HARRISBURG, N.C. — Ready or not, the racing season begins in earnest this week. Rain hampered the handful of events scheduled in Florida and Georgia this past weekend, but action jumps into full swing this week with a whole week of competition at East Bay Raceway Park (Lucas late models) and Volusia Speedway Park (World of Outlaws sprint cars) dirt tracks in Florida. New Smyrna Speedway kicks off its World Series of Asphalt Racing Friday night and the stock car Speedweeks officially begin at Daytona Int’l Speedway with the ARCA Racing Series Saturday afternoon followed by the Budweiser Shootout for the NASCAR Sprint Cup Series Saturday evening. Qualifying for the Daytona 500 is Sunday. Things get underway out West, too, with the American Sprint Car Series kicking off the campaign Thursday night at California’s Thunderbowl Raceway.
We receive some unusual releases in the NSSN newsroom. There were two that stood out this week. The first was from NASCAR touting the Dale Tour, which will be held in the Charlotte, N.C., area Feb. 17-18. According to the press release, the stop at DEI will include “a candlelight visual,” which we are guessing is different from the traditional candlelight vigil. Wonder if that means Dale Earnhardt will make an appearance in recognition of the 10th anniversary of his death at Daytona Int’l Speedway on Feb. 17, 2001? The second press release was titled: “NASCAR Legend Scott Wimmer Signs With Key Motorsports.” Six Nationwide Series victories hardly makes a legend, a word which is used more loosely every day.
IndyCar and Indianapolis Motor Speedway are being sued by Florida-based CV Sports Marketing. The company was paid 10 percent of an apparel sponsorship it negotiated with IZOD in 2008. That agreement eventually led to IZOD becoming the title sponsor for the IndyCar Series, and the suit alleges that CV Sports Marketing is entitled to a cut of that money. CV Sports Marketing also alleges IndyCar officials made negative statements about the company, costing it potential clients. The suit was filed in Marion County Superior Court in Indianapolis.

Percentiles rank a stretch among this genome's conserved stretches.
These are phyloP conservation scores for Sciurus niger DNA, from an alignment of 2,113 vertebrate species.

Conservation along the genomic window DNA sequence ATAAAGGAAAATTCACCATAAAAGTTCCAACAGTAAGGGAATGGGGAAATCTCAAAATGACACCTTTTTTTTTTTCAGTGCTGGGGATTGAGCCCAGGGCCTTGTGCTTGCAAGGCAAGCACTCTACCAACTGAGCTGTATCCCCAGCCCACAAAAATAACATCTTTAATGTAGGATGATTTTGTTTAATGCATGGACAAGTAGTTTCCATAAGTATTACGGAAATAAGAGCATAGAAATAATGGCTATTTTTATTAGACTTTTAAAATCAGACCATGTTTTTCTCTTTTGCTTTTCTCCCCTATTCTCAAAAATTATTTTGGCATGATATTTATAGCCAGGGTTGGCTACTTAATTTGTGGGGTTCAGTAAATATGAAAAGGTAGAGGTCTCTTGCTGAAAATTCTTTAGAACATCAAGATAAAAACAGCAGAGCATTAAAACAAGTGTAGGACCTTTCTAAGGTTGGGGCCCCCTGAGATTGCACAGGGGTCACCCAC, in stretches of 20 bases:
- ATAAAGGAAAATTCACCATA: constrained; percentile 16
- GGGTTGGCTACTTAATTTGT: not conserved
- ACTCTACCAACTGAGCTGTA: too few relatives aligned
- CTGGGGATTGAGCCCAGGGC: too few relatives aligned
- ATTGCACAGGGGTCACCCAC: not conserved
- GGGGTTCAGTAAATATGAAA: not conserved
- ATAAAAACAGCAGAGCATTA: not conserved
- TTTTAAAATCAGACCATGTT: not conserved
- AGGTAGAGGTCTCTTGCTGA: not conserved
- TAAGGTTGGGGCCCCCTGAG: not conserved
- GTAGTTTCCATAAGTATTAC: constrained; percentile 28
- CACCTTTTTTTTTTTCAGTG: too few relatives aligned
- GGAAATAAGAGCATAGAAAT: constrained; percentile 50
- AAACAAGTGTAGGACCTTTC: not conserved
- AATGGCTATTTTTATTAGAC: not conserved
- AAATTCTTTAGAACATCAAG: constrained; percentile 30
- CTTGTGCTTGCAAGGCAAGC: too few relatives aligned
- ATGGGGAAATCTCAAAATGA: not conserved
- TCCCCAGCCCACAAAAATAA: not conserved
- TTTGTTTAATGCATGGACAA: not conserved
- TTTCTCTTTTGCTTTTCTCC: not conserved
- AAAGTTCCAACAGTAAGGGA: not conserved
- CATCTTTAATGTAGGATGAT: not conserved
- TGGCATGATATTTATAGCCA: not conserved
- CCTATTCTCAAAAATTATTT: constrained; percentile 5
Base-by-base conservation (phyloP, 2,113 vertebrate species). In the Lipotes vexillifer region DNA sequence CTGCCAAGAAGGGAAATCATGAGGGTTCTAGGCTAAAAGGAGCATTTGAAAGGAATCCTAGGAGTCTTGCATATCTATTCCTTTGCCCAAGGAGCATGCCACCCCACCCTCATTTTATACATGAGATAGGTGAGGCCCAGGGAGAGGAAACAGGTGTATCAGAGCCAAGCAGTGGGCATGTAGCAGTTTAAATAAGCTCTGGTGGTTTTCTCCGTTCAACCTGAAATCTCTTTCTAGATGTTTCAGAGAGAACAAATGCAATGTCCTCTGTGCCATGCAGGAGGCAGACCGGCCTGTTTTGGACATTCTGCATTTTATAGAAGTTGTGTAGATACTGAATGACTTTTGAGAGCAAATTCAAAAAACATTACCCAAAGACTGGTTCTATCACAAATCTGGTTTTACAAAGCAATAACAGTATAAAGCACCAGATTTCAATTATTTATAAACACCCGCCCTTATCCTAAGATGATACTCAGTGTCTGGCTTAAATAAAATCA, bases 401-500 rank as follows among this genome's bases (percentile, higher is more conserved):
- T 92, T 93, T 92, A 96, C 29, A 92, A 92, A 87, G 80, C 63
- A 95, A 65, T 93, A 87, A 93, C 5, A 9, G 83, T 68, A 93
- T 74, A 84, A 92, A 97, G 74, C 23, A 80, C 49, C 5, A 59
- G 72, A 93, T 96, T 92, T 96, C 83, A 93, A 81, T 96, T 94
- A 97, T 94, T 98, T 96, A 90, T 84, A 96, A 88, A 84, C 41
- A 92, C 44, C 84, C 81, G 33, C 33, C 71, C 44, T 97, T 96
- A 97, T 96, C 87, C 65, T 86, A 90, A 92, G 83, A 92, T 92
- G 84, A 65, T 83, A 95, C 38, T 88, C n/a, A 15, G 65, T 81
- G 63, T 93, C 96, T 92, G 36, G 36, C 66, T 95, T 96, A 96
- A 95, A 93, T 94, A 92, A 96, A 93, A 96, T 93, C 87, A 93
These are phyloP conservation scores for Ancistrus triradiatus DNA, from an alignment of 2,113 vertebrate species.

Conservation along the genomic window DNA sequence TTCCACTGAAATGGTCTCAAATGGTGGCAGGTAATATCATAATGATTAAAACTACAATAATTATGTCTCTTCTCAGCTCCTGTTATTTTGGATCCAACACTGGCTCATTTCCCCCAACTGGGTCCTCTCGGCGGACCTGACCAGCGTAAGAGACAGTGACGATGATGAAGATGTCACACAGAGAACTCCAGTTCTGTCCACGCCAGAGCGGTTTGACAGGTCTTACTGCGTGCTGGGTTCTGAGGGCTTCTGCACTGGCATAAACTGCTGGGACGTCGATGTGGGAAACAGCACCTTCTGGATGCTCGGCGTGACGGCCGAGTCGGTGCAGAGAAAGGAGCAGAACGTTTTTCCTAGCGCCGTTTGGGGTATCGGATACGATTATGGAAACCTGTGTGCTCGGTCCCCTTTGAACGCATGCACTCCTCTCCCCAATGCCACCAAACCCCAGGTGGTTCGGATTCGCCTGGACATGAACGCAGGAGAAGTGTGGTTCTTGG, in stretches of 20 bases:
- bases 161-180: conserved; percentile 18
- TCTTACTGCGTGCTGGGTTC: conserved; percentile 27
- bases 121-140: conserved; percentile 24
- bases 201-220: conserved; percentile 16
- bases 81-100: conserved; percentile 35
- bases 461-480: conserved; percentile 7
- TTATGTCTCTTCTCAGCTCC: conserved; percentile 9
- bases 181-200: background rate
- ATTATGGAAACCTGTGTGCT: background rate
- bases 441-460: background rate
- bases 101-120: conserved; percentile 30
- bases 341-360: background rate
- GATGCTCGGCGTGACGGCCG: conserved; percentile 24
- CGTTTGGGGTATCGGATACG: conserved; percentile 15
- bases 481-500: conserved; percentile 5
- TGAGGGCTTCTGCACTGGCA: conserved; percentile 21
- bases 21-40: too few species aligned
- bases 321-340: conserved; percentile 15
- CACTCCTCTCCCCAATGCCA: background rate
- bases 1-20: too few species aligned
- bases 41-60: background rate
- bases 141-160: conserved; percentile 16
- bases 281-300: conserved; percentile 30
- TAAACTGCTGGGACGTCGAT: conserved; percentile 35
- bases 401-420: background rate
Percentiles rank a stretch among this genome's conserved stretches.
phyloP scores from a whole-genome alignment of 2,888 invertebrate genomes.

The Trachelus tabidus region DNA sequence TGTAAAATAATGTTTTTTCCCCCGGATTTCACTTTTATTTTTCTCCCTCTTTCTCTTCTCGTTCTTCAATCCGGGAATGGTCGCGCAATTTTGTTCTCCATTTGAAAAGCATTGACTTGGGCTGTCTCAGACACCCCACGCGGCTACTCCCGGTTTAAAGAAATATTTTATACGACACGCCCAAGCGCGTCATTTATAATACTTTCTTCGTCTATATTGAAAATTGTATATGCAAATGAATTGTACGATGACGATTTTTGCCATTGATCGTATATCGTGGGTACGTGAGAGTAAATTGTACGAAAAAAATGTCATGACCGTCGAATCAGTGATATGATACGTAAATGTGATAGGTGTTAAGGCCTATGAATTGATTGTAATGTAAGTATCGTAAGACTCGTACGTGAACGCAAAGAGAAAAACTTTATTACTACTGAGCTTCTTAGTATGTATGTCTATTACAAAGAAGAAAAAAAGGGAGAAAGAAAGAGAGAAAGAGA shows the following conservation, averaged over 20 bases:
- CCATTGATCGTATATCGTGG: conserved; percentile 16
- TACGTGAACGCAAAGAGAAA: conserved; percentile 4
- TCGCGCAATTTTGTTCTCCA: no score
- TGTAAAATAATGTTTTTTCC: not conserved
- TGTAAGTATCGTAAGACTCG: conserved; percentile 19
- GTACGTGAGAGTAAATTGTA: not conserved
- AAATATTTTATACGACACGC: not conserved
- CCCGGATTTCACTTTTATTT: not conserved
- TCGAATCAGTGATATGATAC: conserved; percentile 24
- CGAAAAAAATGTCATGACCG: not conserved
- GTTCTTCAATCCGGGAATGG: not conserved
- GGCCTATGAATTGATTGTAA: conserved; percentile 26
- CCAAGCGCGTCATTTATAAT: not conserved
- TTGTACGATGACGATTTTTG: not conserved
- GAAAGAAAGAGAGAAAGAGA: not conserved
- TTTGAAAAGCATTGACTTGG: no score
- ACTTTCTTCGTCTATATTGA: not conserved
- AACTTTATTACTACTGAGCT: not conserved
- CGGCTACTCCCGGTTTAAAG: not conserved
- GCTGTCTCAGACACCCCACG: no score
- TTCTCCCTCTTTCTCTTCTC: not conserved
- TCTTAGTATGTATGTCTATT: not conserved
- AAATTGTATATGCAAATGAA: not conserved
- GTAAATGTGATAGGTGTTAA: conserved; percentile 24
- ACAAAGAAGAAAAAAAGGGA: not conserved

It was a pleasant surprise to see that former NASCAR and International Speedway Corp. executive Les Richter, known to many as Coach, was finally elected to the Pro Football Hall of Fame. But unfortunately Richter died last June at age 79. Before turning to auto racing for his post-football career, Richter played eight seasons for the Los Angeles Rams and was picked for the Pro Bowl eight times. He’ll be enshrined to the Canton, Ohio, Hall of Fame in August along with fellow NFL greats Marshall Faulk, Deion Sanders, Richard Dent, Shannon Sharpe, Chris Hamburger and Ed Sabol.
Andy Hillenburg, who operates the Fast Track Driving School, is planning the inaugural Andy Hillenburg’s Fast Track Blue Collar Driver Challenge. All drivers who complete Fast Track’s Advanced Short Track Driver Development Course will earn a chance to win the Blue Collar Driver Challenge at no additional cost. The winner of the Driver Challenge will win a ride in a Hillenburg prepared stock car for the ARCA Racing Series event at Lucas Oil Raceway at Indianapolis July 28. For more, log on to www.fasttrackracing.com.
Three IndyCar Series championships and two Indianapolis 500 victories have not ended Dario Franchitti’s quest for speed. Franchitti recently told the Daily Record that he has been approached about attempting to break the world speed record, which is held by former Royal Air Force fighter pilot Andy Green, who ran 763 miles per hour in 1997. Franchitti did not reveal the particulars of the group that approached him, nor has he accepted the ride. “The thought of it scares the hell out of me, but sometimes you have to do stuff like that,” Franchitti told the Record. “I’m scared of heights, but I learned to fly a helicopter. Sometimes it is all about conquering your fear.”
Williams has confirmed that it will sell shares of its F-1 team on the Frankfurt Stock Exchange. The IPO will consist of 27.39 percent of the shares of the company. Sir Frank Williams will remain the majority and controlling shareholder of Williams and team principal. He stated previously that selling shares was the best way to ensure the team remained independent and financially healthy.